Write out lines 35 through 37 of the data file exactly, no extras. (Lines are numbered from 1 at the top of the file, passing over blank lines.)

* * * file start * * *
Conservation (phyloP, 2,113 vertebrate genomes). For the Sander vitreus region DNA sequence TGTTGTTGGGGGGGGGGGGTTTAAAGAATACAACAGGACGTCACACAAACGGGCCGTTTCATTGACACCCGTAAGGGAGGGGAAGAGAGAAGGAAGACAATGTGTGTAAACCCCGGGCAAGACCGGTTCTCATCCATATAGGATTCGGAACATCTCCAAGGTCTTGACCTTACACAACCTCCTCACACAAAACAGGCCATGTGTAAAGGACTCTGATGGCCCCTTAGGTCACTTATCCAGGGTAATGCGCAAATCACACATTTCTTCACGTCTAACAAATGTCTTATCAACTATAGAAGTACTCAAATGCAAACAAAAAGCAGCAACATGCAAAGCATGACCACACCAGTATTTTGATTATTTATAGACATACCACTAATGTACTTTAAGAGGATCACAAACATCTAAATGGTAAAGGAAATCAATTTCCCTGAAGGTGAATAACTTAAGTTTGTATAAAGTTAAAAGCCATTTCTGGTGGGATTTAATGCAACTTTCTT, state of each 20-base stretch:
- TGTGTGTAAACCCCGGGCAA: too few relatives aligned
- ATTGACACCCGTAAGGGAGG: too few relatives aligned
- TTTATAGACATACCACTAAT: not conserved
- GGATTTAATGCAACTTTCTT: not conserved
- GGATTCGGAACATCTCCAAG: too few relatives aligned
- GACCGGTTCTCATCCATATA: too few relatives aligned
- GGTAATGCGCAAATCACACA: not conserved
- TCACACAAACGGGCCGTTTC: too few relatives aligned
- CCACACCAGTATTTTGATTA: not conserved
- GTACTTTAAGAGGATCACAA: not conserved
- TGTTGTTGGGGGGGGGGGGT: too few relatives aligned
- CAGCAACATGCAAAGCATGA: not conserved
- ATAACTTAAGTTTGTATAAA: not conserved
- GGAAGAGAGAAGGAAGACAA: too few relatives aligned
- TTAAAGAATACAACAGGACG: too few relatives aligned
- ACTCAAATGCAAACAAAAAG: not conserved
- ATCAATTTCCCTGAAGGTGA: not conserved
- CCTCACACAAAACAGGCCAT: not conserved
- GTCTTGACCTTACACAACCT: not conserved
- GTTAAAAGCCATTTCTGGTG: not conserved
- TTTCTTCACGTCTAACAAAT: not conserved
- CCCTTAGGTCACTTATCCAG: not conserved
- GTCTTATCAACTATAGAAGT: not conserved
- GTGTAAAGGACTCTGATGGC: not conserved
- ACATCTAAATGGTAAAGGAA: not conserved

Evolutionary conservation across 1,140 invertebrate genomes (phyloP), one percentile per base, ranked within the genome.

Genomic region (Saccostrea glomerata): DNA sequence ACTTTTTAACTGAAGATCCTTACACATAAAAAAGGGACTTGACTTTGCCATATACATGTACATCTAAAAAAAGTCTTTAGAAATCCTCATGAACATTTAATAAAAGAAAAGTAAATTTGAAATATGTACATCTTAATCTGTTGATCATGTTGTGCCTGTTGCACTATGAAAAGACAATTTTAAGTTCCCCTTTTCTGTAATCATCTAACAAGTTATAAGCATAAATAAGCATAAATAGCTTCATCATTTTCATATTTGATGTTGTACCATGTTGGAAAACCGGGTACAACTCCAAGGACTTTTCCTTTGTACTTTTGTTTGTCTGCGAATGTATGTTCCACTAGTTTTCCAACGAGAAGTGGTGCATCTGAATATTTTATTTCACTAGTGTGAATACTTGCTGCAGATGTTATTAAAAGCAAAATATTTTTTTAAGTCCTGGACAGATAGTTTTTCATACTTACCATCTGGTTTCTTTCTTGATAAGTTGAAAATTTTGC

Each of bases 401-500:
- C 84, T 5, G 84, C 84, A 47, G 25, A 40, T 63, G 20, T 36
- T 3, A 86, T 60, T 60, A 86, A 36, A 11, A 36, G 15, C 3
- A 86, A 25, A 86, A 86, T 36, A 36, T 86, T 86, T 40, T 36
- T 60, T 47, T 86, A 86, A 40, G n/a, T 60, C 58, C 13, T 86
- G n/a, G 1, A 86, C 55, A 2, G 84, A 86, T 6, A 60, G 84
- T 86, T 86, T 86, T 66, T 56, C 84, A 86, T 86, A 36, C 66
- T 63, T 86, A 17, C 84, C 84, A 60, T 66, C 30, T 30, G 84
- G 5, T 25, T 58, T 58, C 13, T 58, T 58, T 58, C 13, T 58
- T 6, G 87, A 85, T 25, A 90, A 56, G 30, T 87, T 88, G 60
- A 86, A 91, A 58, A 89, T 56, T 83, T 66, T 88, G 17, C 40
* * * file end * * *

- T 86, T 86, T 86, T 66, T 56, C 84, A 86, T 86, A 36, C 66
- T 63, T 86, A 17, C 84, C 84, A 60, T 66, C 30, T 30, G 84
- G 5, T 25, T 58, T 58, C 13, T 58, T 58, T 58, C 13, T 58